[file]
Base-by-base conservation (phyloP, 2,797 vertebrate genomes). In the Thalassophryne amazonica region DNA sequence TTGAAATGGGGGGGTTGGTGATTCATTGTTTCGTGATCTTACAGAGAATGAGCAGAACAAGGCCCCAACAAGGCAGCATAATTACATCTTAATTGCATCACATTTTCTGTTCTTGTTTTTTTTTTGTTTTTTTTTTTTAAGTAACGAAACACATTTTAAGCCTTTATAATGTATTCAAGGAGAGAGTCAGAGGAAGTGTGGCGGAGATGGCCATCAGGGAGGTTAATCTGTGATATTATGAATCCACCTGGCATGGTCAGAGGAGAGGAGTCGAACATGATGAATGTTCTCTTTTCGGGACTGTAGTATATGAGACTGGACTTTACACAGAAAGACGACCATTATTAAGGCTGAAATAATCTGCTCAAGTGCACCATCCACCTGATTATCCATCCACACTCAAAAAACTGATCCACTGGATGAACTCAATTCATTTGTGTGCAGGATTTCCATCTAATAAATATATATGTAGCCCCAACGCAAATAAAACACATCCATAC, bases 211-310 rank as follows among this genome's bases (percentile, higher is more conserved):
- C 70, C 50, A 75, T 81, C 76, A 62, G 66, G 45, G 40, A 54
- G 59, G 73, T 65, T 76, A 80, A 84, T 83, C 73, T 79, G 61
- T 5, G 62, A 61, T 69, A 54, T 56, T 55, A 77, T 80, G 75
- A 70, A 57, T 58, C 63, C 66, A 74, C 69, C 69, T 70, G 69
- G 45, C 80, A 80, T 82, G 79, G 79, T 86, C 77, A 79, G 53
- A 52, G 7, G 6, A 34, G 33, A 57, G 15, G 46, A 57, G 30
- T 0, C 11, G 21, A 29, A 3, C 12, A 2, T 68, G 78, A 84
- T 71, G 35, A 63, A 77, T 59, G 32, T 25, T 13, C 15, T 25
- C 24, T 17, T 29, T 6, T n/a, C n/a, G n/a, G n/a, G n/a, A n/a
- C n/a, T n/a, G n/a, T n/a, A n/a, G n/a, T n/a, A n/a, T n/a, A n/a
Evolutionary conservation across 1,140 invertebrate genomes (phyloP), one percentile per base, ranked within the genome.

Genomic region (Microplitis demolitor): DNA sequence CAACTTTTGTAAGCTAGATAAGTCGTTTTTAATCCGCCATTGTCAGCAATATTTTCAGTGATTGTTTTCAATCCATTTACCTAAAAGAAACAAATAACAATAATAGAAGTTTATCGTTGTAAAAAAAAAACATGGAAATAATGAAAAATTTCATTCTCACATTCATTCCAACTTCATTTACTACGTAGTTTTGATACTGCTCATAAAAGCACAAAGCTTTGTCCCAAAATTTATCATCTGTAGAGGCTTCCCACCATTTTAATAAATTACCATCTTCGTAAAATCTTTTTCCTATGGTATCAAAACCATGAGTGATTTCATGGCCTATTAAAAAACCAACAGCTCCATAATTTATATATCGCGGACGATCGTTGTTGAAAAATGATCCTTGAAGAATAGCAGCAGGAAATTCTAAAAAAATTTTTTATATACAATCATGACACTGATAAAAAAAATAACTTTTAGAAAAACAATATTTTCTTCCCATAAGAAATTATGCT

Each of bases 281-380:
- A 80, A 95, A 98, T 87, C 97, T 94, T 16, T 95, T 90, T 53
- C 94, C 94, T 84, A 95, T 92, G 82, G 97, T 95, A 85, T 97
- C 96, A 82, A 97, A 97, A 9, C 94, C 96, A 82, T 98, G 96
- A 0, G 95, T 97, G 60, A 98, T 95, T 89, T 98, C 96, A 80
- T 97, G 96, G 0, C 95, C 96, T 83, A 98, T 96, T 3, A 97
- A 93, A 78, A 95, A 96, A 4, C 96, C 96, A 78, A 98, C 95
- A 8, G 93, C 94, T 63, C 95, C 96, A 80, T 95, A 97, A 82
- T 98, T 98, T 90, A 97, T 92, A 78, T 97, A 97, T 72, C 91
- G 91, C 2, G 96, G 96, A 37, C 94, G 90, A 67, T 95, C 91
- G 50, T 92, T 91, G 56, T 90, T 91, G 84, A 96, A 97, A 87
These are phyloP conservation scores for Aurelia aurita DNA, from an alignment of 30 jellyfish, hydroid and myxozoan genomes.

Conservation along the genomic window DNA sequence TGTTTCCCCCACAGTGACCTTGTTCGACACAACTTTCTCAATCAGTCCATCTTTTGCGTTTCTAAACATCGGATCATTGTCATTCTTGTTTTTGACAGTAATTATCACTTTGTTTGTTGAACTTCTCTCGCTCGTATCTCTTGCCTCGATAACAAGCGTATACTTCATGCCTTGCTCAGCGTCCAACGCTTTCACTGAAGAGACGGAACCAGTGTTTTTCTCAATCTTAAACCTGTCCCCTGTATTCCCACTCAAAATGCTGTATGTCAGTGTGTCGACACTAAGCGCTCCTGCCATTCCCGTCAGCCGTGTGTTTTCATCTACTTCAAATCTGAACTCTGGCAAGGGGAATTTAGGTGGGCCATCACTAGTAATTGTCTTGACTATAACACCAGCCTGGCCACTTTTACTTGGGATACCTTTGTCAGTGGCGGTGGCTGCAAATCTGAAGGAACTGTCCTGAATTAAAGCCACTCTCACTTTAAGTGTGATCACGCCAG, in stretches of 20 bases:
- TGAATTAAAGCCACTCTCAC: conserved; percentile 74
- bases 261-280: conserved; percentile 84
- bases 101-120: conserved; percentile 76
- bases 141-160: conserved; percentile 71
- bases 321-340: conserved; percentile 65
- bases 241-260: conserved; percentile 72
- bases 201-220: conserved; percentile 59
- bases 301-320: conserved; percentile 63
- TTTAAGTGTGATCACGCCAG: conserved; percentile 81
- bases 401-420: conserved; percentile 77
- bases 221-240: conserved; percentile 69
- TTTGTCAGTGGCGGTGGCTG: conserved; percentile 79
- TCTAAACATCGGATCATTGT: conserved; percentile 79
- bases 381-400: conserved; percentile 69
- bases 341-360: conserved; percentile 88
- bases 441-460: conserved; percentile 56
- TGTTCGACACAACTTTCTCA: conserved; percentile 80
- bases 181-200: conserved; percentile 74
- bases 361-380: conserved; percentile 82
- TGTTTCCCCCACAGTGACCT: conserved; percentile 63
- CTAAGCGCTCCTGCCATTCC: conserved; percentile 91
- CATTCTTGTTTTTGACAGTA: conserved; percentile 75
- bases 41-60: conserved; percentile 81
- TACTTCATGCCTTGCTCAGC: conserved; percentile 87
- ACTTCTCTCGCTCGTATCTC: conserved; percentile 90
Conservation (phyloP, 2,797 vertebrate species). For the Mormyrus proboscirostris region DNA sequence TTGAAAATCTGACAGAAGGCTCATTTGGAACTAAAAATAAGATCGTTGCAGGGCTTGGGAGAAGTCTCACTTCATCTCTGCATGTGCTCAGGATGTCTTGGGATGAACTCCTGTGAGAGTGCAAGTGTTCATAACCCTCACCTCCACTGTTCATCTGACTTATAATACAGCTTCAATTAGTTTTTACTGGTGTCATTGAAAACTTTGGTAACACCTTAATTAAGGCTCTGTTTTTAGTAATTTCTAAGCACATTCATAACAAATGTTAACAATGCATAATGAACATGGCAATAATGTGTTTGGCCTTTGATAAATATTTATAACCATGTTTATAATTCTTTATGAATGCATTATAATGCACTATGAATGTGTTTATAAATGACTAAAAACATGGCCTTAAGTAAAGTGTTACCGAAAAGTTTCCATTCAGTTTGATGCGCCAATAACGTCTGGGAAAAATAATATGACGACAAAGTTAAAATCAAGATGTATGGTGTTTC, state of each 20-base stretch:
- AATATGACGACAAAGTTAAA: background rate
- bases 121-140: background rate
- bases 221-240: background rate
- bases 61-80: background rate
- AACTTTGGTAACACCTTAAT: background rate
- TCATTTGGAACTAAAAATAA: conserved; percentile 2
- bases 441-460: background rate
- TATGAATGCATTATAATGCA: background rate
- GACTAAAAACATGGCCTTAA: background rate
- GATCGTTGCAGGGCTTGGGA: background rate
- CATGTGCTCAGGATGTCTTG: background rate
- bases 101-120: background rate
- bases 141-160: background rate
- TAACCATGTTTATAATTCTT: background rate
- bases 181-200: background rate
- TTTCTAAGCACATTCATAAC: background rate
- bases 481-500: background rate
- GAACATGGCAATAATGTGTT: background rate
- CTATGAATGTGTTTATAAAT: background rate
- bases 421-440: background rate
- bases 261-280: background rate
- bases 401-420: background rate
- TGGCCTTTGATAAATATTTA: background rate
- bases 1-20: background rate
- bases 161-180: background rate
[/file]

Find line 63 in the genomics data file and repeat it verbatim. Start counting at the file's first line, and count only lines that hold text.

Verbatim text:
- CATGTGCTCAGGATGTCTTG: background rate